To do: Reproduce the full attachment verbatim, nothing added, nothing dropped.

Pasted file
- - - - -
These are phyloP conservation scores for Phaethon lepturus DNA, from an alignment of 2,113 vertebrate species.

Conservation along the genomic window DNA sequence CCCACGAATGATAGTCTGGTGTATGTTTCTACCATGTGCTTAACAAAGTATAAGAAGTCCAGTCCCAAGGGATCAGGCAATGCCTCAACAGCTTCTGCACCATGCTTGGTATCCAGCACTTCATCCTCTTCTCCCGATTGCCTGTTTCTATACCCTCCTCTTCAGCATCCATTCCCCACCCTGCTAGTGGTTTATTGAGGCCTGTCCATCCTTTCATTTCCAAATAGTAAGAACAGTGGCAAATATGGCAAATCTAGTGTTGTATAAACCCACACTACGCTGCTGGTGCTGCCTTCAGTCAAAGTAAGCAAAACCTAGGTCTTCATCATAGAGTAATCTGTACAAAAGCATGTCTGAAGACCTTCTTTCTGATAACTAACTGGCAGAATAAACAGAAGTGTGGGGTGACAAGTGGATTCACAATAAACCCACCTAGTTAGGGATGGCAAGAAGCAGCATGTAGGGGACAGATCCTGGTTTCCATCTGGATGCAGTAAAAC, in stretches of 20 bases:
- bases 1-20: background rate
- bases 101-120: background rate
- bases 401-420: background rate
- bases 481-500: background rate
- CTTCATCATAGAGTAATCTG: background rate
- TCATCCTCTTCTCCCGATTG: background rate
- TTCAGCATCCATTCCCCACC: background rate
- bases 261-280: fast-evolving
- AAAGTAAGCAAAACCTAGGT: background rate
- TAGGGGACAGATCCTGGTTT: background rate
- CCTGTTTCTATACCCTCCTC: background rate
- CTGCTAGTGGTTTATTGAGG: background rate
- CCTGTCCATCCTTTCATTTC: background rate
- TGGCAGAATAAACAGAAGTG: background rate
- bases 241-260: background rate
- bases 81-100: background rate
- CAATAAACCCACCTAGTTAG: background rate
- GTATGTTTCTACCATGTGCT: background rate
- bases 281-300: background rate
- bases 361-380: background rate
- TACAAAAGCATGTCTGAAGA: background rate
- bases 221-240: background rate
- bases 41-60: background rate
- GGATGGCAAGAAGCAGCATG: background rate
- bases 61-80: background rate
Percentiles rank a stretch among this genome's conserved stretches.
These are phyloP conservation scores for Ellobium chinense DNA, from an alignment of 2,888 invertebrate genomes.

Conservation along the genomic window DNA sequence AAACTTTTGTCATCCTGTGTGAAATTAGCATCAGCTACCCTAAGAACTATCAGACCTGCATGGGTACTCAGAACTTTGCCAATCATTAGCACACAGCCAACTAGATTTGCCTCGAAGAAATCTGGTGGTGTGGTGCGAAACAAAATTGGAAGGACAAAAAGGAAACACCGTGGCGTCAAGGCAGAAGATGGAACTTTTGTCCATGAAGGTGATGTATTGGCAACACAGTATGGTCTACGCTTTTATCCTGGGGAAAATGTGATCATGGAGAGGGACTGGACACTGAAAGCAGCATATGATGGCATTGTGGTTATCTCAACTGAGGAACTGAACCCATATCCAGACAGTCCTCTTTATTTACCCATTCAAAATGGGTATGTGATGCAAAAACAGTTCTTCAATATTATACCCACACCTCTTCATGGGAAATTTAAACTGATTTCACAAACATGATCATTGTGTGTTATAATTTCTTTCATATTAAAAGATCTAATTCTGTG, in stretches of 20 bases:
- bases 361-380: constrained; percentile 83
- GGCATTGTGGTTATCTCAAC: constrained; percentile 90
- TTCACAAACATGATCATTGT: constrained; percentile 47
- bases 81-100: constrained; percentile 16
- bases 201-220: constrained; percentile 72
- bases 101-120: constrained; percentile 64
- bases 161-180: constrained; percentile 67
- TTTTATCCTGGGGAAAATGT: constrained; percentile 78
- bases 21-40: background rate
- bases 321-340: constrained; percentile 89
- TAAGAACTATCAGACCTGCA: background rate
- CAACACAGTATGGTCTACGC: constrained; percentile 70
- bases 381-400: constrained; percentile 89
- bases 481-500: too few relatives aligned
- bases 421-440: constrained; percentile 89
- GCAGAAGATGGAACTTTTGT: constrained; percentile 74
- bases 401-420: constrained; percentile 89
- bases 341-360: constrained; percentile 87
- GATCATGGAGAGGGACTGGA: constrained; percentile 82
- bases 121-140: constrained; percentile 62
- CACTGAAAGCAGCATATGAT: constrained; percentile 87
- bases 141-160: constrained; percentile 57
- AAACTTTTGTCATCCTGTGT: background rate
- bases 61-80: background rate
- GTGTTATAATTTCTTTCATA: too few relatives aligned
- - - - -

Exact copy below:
These are phyloP conservation scores for Phaethon lepturus DNA, from an alignment of 2,113 vertebrate species.

Conservation along the genomic window DNA sequence CCCACGAATGATAGTCTGGTGTATGTTTCTACCATGTGCTTAACAAAGTATAAGAAGTCCAGTCCCAAGGGATCAGGCAATGCCTCAACAGCTTCTGCACCATGCTTGGTATCCAGCACTTCATCCTCTTCTCCCGATTGCCTGTTTCTATACCCTCCTCTTCAGCATCCATTCCCCACCCTGCTAGTGGTTTATTGAGGCCTGTCCATCCTTTCATTTCCAAATAGTAAGAACAGTGGCAAATATGGCAAATCTAGTGTTGTATAAACCCACACTACGCTGCTGGTGCTGCCTTCAGTCAAAGTAAGCAAAACCTAGGTCTTCATCATAGAGTAATCTGTACAAAAGCATGTCTGAAGACCTTCTTTCTGATAACTAACTGGCAGAATAAACAGAAGTGTGGGGTGACAAGTGGATTCACAATAAACCCACCTAGTTAGGGATGGCAAGAAGCAGCATGTAGGGGACAGATCCTGGTTTCCATCTGGATGCAGTAAAAC, in stretches of 20 bases:
- bases 1-20: background rate
- bases 101-120: background rate
- bases 401-420: background rate
- bases 481-500: background rate
- CTTCATCATAGAGTAATCTG: background rate
- TCATCCTCTTCTCCCGATTG: background rate
- TTCAGCATCCATTCCCCACC: background rate
- bases 261-280: fast-evolving
- AAAGTAAGCAAAACCTAGGT: background rate
- TAGGGGACAGATCCTGGTTT: background rate
- CCTGTTTCTATACCCTCCTC: background rate
- CTGCTAGTGGTTTATTGAGG: background rate
- CCTGTCCATCCTTTCATTTC: background rate
- TGGCAGAATAAACAGAAGTG: background rate
- bases 241-260: background rate
- bases 81-100: background rate
- CAATAAACCCACCTAGTTAG: background rate
- GTATGTTTCTACCATGTGCT: background rate
- bases 281-300: background rate
- bases 361-380: background rate
- TACAAAAGCATGTCTGAAGA: background rate
- bases 221-240: background rate
- bases 41-60: background rate
- GGATGGCAAGAAGCAGCATG: background rate
- bases 61-80: background rate
Percentiles rank a stretch among this genome's conserved stretches.
These are phyloP conservation scores for Ellobium chinense DNA, from an alignment of 2,888 invertebrate genomes.

Conservation along the genomic window DNA sequence AAACTTTTGTCATCCTGTGTGAAATTAGCATCAGCTACCCTAAGAACTATCAGACCTGCATGGGTACTCAGAACTTTGCCAATCATTAGCACACAGCCAACTAGATTTGCCTCGAAGAAATCTGGTGGTGTGGTGCGAAACAAAATTGGAAGGACAAAAAGGAAACACCGTGGCGTCAAGGCAGAAGATGGAACTTTTGTCCATGAAGGTGATGTATTGGCAACACAGTATGGTCTACGCTTTTATCCTGGGGAAAATGTGATCATGGAGAGGGACTGGACACTGAAAGCAGCATATGATGGCATTGTGGTTATCTCAACTGAGGAACTGAACCCATATCCAGACAGTCCTCTTTATTTACCCATTCAAAATGGGTATGTGATGCAAAAACAGTTCTTCAATATTATACCCACACCTCTTCATGGGAAATTTAAACTGATTTCACAAACATGATCATTGTGTGTTATAATTTCTTTCATATTAAAAGATCTAATTCTGTG, in stretches of 20 bases:
- bases 361-380: constrained; percentile 83
- GGCATTGTGGTTATCTCAAC: constrained; percentile 90
- TTCACAAACATGATCATTGT: constrained; percentile 47
- bases 81-100: constrained; percentile 16
- bases 201-220: constrained; percentile 72
- bases 101-120: constrained; percentile 64
- bases 161-180: constrained; percentile 67
- TTTTATCCTGGGGAAAATGT: constrained; percentile 78
- bases 21-40: background rate
- bases 321-340: constrained; percentile 89
- TAAGAACTATCAGACCTGCA: background rate
- CAACACAGTATGGTCTACGC: constrained; percentile 70
- bases 381-400: constrained; percentile 89
- bases 481-500: too few relatives aligned
- bases 421-440: constrained; percentile 89
- GCAGAAGATGGAACTTTTGT: constrained; percentile 74
- bases 401-420: constrained; percentile 89
- bases 341-360: constrained; percentile 87
- GATCATGGAGAGGGACTGGA: constrained; percentile 82
- bases 121-140: constrained; percentile 62
- CACTGAAAGCAGCATATGAT: constrained; percentile 87
- bases 141-160: constrained; percentile 57
- AAACTTTTGTCATCCTGTGT: background rate
- bases 61-80: background rate
- GTGTTATAATTTCTTTCATA: too few relatives aligned